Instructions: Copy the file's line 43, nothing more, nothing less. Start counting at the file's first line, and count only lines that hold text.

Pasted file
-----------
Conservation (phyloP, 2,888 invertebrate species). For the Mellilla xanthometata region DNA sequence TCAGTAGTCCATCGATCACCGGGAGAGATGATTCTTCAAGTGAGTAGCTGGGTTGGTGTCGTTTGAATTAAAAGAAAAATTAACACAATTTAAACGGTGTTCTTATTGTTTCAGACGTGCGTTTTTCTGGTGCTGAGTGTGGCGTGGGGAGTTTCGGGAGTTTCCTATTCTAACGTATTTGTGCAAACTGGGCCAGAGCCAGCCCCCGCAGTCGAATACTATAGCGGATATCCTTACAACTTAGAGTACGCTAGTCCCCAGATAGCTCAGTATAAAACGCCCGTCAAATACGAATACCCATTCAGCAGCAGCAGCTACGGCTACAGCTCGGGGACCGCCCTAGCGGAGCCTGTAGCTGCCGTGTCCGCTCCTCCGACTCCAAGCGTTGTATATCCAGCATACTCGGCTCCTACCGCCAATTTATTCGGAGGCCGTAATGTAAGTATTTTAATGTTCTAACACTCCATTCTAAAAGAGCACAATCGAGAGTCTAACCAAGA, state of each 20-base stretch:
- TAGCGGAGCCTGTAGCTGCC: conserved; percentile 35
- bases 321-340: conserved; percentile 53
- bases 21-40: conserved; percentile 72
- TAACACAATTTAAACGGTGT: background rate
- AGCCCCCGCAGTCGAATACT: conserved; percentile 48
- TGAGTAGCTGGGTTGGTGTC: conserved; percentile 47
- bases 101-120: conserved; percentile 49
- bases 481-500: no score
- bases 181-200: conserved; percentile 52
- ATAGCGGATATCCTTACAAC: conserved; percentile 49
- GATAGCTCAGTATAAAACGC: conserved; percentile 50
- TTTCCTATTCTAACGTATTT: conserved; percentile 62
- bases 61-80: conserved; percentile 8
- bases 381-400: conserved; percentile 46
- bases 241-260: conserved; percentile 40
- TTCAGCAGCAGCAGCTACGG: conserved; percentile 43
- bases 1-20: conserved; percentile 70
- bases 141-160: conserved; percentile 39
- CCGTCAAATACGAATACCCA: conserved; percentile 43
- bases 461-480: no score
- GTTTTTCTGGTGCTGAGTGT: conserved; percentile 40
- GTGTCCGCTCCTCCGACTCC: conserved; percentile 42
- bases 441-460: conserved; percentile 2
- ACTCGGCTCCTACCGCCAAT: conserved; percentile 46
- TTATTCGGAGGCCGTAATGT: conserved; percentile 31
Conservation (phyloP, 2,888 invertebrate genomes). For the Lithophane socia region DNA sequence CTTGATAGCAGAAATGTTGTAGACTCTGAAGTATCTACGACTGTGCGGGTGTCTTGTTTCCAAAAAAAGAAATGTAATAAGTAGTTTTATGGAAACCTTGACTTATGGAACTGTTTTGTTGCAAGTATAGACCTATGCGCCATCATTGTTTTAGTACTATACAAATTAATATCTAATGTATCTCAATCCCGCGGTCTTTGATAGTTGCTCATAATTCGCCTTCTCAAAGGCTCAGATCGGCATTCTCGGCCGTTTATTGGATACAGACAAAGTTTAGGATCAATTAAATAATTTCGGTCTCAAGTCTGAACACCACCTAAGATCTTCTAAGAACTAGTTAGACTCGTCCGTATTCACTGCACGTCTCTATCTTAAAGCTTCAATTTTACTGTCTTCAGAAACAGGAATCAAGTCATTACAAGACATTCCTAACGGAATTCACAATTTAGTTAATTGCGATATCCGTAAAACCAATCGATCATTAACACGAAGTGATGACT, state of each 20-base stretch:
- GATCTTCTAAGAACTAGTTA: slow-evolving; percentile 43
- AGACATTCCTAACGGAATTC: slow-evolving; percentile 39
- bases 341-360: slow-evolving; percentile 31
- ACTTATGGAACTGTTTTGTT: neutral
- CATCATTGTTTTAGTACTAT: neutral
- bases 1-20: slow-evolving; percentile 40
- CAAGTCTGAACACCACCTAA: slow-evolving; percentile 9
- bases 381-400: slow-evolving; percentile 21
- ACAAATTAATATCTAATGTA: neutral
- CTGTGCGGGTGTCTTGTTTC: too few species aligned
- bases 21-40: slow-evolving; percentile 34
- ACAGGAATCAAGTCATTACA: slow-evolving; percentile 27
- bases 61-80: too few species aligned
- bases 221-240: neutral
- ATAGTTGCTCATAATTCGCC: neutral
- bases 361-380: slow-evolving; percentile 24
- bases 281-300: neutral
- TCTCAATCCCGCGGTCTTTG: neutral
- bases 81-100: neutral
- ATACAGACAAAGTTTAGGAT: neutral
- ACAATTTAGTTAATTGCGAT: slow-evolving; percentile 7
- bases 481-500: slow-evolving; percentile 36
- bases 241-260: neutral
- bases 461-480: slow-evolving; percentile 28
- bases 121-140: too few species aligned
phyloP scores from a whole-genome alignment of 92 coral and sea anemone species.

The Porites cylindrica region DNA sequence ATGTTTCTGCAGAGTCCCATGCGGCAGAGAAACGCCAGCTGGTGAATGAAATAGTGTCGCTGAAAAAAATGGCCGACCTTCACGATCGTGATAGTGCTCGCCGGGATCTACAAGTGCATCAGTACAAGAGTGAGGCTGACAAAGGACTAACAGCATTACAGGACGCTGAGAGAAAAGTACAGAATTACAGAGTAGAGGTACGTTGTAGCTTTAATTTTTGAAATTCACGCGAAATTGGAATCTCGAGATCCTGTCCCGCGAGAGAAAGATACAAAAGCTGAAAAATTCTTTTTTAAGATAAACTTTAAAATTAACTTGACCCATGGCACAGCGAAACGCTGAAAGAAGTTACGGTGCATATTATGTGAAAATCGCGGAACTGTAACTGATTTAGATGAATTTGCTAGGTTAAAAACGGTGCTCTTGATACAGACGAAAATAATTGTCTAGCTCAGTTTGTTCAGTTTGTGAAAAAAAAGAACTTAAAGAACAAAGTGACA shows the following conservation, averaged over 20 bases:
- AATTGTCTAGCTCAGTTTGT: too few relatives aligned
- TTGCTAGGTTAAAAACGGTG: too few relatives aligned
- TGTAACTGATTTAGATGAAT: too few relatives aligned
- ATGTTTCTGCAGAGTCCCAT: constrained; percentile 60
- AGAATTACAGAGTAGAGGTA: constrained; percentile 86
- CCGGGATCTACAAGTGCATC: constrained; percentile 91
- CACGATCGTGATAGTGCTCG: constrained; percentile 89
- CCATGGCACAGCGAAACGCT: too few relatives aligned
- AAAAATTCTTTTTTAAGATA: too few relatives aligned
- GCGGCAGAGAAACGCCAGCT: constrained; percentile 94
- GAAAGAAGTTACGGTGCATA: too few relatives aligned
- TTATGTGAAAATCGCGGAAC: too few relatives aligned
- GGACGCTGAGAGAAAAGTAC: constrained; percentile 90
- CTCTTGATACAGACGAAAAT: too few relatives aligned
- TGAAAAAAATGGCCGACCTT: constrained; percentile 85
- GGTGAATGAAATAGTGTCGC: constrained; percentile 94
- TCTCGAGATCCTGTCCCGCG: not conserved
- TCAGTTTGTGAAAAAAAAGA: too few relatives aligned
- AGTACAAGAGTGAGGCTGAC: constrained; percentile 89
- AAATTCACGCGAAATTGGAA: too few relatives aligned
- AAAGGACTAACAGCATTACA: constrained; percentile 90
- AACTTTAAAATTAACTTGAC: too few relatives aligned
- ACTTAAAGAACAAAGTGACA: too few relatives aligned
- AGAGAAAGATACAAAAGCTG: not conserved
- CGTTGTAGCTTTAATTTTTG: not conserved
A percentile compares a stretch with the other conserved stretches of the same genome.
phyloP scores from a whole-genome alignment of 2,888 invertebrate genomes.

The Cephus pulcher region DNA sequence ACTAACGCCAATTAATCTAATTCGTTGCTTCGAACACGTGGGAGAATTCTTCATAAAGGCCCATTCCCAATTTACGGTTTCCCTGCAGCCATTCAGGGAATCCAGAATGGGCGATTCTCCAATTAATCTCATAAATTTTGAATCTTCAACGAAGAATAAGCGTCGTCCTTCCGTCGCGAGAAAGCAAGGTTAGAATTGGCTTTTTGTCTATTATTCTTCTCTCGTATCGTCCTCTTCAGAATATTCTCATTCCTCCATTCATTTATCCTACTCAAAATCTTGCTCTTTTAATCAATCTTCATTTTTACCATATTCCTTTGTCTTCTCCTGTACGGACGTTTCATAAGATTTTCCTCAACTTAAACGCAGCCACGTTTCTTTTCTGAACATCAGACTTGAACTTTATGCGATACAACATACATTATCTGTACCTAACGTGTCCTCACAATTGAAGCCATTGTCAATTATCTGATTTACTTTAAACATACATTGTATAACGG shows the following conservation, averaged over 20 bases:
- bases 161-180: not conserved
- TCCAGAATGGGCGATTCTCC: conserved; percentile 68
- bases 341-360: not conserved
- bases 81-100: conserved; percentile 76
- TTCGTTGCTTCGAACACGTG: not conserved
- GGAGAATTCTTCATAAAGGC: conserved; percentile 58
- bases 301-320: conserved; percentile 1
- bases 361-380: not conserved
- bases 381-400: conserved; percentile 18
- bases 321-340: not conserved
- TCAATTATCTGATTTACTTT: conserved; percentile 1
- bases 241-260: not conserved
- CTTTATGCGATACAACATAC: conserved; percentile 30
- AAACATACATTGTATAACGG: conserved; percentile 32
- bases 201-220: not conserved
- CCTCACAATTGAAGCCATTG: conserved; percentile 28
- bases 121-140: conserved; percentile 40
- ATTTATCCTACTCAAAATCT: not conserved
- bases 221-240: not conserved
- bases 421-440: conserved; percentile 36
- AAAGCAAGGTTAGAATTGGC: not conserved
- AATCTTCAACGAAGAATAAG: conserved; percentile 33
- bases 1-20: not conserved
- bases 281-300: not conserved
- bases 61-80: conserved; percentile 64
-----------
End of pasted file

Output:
- bases 361-380: slow-evolving; percentile 24